I signed up to help the students cheat, but it was more complicated than I thought.

Like many English majors before me, I found myself walking through the 2019 graduation scene knowing that my college days were behind me and I would soon be out of work. Although I gave it my all and got a near perfect GPA, my only immediate options were to continue my part-time bartending job or go to college. Since I had already raised nearly $ 70,000 in student loans, I chose the former.

For much of the next year, I was a bartender at my college town’s most popular pub, as well as a few independent gigs. Then COVID struck. The bar closed. At first they told us we would only be on leave for two weeks to “stop the spread”. Two weeks turned into two months. Soon came a group text saying that the bar would close indefinitely.

When it comes to stimulus checks and unemployment, part-time bartenders who are listed as dependents on their parents’ tax returns aren’t entitled to much. I was screwed. My self-esteem has collapsed. I fought daily with my parents. I had nothing to do, nowhere to go, and the countless home jobs I applied for had not landed me any interviews.

Towards the end of April 2020, one of my college friends reached out to me: “Are you looking for work? I work for this essay writing service, and they offer referral bonuses to anyone who joins the team.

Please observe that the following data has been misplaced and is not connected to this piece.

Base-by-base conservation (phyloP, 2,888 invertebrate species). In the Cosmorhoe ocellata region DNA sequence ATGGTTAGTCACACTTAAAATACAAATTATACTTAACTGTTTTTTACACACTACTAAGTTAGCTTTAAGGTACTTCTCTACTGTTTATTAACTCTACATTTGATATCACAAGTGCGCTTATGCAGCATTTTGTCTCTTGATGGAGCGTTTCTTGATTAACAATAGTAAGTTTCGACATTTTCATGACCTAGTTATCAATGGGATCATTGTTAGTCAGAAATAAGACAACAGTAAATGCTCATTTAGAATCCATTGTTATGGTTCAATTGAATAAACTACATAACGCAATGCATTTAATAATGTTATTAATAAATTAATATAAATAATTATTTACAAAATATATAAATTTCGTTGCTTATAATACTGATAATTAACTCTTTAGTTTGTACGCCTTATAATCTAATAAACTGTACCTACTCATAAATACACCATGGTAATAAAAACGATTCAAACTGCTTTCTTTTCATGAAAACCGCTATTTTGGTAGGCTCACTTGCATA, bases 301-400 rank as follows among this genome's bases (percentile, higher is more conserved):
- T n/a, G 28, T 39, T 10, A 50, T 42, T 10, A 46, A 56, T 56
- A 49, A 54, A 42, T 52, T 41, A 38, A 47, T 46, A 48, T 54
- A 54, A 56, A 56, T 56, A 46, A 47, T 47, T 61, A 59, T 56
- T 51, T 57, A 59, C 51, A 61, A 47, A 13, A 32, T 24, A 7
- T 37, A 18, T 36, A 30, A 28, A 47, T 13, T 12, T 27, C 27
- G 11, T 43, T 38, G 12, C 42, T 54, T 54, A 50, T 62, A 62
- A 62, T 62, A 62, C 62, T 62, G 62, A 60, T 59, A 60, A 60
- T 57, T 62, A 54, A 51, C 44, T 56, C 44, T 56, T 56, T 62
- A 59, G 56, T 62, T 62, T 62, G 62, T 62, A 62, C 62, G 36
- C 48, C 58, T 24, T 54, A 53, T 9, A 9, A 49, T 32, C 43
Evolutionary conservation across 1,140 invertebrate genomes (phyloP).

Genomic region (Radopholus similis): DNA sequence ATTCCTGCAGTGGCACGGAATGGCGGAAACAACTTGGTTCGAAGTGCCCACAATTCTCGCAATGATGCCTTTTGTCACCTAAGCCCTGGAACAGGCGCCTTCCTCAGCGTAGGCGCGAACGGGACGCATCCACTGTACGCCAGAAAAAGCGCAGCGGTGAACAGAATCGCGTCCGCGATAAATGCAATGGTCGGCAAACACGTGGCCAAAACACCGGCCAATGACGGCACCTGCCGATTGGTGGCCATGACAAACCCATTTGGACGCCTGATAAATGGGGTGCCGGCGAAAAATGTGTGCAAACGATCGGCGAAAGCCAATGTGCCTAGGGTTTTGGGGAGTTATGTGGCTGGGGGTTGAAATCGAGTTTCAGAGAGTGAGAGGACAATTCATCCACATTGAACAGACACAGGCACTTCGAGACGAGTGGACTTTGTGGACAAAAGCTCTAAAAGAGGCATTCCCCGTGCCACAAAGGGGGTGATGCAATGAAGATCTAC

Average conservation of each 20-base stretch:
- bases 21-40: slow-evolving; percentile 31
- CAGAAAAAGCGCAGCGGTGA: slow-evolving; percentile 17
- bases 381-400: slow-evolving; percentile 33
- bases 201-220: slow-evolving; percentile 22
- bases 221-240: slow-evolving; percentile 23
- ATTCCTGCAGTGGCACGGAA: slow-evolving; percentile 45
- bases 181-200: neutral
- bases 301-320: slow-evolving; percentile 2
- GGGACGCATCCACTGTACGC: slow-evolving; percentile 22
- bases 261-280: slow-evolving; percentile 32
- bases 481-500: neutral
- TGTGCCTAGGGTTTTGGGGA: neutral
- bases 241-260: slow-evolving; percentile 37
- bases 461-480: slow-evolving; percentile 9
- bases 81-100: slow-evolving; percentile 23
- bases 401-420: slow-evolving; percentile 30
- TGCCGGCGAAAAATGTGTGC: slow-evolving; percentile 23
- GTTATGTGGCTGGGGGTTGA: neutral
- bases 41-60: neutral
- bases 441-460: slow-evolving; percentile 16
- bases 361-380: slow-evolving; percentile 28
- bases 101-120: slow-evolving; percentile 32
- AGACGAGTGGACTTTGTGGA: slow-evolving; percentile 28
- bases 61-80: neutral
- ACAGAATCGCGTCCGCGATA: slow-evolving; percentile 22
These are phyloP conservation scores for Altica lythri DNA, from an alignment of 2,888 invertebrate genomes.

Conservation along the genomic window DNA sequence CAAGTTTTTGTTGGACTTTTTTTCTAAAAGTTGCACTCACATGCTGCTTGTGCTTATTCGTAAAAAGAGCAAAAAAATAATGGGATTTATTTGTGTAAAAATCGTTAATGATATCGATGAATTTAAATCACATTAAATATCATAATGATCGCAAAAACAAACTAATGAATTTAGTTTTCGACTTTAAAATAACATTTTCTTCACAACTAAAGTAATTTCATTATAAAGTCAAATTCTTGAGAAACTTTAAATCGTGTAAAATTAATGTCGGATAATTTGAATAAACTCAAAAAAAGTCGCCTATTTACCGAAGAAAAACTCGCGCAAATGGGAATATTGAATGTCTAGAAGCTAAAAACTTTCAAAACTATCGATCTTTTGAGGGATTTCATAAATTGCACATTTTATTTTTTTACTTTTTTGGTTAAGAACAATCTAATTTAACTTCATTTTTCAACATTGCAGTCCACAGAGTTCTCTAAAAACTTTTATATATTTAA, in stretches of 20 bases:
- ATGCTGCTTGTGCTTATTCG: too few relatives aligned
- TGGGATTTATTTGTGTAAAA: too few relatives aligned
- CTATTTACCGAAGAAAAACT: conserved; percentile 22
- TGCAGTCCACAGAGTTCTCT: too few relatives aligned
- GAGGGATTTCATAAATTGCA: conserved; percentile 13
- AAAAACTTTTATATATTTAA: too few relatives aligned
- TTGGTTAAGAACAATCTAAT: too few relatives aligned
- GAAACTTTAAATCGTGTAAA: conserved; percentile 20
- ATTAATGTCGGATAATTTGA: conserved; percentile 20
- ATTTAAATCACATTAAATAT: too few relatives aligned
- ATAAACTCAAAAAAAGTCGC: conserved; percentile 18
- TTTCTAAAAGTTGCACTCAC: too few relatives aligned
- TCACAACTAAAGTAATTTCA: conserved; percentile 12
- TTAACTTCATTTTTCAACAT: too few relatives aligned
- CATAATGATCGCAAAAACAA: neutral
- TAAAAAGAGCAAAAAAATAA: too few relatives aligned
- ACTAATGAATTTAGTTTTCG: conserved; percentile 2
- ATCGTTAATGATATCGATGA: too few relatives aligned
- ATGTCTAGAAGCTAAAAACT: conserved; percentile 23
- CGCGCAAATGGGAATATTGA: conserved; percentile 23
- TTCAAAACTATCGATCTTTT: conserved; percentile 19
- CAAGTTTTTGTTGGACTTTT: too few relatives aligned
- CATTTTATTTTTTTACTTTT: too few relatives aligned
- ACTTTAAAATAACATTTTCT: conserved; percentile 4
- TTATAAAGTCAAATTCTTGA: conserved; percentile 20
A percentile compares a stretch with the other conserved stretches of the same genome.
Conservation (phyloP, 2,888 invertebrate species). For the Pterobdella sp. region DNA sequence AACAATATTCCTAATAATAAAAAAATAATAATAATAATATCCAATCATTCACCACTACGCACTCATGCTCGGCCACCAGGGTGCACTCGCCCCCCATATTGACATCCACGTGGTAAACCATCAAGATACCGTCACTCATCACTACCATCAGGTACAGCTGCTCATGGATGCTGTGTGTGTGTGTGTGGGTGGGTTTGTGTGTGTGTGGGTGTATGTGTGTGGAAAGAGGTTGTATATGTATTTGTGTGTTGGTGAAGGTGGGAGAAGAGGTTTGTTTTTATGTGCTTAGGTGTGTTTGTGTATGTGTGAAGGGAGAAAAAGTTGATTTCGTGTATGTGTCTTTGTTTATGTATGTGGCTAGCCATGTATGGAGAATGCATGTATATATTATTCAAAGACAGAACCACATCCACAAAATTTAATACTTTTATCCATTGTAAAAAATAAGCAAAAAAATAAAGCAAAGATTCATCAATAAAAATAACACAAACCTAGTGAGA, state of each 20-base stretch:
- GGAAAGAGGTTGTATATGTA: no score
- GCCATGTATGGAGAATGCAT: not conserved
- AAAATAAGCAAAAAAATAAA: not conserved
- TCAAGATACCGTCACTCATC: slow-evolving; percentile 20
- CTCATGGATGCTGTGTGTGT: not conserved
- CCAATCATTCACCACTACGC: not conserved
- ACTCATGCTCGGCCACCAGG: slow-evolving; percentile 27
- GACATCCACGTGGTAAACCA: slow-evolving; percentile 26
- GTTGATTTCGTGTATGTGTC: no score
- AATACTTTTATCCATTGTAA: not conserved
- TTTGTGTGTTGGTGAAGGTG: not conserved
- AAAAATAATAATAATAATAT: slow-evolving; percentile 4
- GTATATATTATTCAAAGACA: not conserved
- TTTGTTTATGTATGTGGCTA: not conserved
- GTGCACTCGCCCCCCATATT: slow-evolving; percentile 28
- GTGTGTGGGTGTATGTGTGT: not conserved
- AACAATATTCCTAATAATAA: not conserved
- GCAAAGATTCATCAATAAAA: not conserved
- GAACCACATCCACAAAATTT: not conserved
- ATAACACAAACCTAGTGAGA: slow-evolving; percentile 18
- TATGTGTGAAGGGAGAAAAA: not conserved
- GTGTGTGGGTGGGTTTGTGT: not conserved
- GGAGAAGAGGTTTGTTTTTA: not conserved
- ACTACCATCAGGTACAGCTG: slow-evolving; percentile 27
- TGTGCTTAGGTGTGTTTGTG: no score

He told me he was writing college essays for a website called Killer Papers, and making tons of money. The owner had claimed 30% sales growth since most students switched to distance education.

Barely 24 hours later, I had already interviewed and written my first essay: $ 40 for a three-page “think piece” on how COVID had affected students. Connection.

I had a quick training on what this system really looks like for black market testing. The prevailing stereotype is that privileged sons and daughters of wealthy families use their money to find their way out of their jobs and earn a degree. And… of course, that’s often true.

“My parents are doctors so we’re pretty busy,” said one customer, who said he was “cool with the owner of the site” and had been using it since 2017.